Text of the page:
600 chickens dead, family farm looks to rebuild

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WAYLAND, Mich. – With 600 chickens dead and hundreds of thousands of dollars in damages, a family farm is struggling to recover from a massive barn fire.

It happened Monday morning at Rakowski Family Farm in the 100 block of 131st Avenue in Wayland.

The farm has served West Michigan for more than 20 years. The owner, Patrick Rakowski, said the farm has supplied eggs, hogs, and lamb to the Grand Rapids area as well.

“We supply lots of local restaurants in the Eastown area and all three Harvest Food stores with eggs,” said Rakowski.

They even helped the Fulton Street Market get started nine years ago. Now, they’re looking for ways to get a new start of their own after the fire burned thousands of dollars worth of tools collected over 21 years. Rakowski believes the fire started after an industrial heater block from a bobcat malfunctioned. The farm held more than 2500 chickens in the same barn, a confined space causing more than just a little discomfort.

“They’ll literally kill each other, they’ve been taking four to five dead ones a day,” said Rakowski. “But we don’t have another place to put them until we get the barns built.”

Rakowski said despite the fire, it’s business as usual. He and his family are now forced to pay for the expenses out of pocket.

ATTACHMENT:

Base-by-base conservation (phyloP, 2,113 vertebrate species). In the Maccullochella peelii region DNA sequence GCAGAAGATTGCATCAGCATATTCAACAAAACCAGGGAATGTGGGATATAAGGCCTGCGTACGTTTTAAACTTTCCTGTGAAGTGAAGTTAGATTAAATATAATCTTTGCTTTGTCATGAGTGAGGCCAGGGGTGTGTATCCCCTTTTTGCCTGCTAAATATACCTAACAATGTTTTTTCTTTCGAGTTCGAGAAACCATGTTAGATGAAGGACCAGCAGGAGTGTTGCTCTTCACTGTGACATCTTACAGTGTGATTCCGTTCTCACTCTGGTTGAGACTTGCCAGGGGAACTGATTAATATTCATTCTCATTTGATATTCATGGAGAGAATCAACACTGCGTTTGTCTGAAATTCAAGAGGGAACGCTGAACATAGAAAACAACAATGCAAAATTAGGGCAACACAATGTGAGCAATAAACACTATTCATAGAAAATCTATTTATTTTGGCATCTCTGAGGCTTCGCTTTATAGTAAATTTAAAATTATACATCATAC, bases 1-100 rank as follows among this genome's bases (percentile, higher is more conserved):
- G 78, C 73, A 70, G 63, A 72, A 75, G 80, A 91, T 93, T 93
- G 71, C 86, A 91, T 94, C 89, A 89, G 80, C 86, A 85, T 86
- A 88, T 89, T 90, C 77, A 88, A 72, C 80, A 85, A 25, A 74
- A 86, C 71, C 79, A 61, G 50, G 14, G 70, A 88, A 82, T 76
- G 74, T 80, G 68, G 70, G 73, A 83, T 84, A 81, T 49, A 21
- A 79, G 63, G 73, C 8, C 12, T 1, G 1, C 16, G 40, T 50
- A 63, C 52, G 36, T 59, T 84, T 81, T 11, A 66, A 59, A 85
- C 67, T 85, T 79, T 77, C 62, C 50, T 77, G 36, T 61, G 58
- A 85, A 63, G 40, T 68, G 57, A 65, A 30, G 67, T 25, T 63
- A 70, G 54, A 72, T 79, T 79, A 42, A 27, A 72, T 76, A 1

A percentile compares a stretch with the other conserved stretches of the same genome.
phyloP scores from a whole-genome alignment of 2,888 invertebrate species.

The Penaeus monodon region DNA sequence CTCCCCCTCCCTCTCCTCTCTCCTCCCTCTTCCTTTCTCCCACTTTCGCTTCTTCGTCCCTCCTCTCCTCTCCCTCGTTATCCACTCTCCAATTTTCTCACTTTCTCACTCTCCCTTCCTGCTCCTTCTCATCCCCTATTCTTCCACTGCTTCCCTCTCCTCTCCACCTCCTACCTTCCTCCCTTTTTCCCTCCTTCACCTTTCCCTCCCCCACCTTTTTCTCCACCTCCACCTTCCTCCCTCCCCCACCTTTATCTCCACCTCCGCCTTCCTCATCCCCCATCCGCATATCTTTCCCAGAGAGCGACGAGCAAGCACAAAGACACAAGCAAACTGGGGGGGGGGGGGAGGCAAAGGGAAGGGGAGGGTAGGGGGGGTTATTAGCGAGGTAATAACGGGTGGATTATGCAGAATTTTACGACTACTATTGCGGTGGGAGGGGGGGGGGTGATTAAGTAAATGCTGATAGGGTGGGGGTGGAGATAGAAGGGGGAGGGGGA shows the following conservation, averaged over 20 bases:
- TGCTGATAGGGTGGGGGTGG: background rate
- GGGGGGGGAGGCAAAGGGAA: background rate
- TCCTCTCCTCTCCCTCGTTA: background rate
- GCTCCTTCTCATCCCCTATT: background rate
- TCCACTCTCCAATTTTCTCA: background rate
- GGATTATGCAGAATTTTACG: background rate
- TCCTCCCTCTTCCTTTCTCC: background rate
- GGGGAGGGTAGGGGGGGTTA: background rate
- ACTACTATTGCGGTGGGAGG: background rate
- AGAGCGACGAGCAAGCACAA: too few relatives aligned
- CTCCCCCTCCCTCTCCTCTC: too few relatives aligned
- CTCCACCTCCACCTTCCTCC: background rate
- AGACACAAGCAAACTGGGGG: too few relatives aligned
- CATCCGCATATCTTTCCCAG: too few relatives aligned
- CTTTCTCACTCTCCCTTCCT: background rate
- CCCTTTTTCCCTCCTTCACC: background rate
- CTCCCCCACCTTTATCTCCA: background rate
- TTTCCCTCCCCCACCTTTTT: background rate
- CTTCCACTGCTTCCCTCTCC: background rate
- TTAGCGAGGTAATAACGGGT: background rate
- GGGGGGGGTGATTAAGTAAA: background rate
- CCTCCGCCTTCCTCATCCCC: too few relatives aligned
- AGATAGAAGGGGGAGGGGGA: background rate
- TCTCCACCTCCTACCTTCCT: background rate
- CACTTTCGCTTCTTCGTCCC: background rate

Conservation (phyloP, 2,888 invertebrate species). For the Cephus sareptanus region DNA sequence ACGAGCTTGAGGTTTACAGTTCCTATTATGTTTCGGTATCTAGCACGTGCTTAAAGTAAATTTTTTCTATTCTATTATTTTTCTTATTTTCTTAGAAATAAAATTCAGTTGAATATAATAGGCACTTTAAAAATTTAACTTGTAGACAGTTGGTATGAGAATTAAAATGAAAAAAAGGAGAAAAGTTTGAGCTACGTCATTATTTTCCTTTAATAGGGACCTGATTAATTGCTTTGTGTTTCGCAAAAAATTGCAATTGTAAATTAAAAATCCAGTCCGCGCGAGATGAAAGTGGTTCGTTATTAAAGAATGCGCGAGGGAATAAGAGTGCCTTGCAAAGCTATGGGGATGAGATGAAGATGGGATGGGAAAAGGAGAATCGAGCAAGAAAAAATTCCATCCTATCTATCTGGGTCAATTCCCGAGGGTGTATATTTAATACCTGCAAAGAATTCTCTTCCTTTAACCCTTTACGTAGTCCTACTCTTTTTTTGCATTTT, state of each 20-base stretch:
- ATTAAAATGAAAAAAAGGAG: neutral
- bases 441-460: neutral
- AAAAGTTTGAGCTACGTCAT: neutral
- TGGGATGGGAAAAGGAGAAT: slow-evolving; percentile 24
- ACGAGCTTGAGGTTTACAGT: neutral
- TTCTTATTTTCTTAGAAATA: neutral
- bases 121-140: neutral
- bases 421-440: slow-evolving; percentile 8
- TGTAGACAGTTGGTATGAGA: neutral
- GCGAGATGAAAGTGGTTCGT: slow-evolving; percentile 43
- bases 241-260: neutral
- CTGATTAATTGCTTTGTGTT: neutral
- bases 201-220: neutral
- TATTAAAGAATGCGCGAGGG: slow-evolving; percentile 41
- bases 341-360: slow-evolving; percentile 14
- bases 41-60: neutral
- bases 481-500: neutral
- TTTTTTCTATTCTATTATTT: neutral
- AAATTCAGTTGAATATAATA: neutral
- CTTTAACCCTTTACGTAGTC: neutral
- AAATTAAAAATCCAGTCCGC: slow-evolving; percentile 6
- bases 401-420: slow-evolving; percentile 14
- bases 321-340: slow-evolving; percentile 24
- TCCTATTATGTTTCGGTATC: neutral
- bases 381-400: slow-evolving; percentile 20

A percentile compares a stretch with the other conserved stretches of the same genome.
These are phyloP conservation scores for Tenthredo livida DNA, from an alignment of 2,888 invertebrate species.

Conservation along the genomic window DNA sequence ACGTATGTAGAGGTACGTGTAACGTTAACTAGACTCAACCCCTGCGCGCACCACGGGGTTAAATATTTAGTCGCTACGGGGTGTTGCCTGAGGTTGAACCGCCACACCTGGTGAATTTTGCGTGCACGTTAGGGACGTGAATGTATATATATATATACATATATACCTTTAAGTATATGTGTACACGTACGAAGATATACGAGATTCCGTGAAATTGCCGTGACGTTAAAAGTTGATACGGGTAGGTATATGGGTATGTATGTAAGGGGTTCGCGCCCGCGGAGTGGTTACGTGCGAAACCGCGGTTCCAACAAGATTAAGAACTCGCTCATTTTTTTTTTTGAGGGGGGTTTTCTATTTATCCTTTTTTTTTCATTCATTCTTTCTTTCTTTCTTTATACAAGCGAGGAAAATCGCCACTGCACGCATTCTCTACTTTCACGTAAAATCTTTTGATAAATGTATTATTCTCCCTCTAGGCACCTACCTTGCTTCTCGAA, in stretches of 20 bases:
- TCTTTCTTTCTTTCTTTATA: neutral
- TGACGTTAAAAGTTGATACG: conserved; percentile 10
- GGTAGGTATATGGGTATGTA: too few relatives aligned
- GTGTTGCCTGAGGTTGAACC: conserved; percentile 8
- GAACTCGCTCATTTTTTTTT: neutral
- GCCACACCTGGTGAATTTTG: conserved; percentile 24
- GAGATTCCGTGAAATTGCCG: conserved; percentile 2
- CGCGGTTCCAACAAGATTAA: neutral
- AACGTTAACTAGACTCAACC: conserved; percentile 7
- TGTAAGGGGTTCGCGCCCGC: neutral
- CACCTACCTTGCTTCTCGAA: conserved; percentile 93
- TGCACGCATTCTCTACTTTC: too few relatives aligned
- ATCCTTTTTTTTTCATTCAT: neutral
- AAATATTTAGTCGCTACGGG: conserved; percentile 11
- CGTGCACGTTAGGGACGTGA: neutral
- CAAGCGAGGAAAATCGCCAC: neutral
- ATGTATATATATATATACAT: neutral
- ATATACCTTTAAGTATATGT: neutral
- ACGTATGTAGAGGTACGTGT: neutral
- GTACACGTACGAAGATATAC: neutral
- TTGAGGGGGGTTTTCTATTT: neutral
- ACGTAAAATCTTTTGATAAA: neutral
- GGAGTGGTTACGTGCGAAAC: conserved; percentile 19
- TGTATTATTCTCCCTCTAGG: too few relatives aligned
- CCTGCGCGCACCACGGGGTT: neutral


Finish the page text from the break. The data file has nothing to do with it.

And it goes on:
“We didn’t have a dime of insurance, everything is out of pocket,” said Rakowski.

A Gofundme page is up to help the farm during this hardship. Rakowski anticipates being up and running in two weeks, hoping to rebuild within that time frame.
“The building, we got new stuff coming,” said Rakowski. “We’re gonna start digging concrete up tomorrow, pour concrete Monday, hoping to get materials rushed here by next week.”

He said one fire won’t stop a business and serving West Michigan homes and businesses. He hopes the community will continue to buy and eat local. Now, he’s asking for any donations to help cover the costs.

“People go to make and meet the people that grew the meat, and that’s getting more and more important every year because everyone wants to know who grew the food and where it came from,” said Rakowski.

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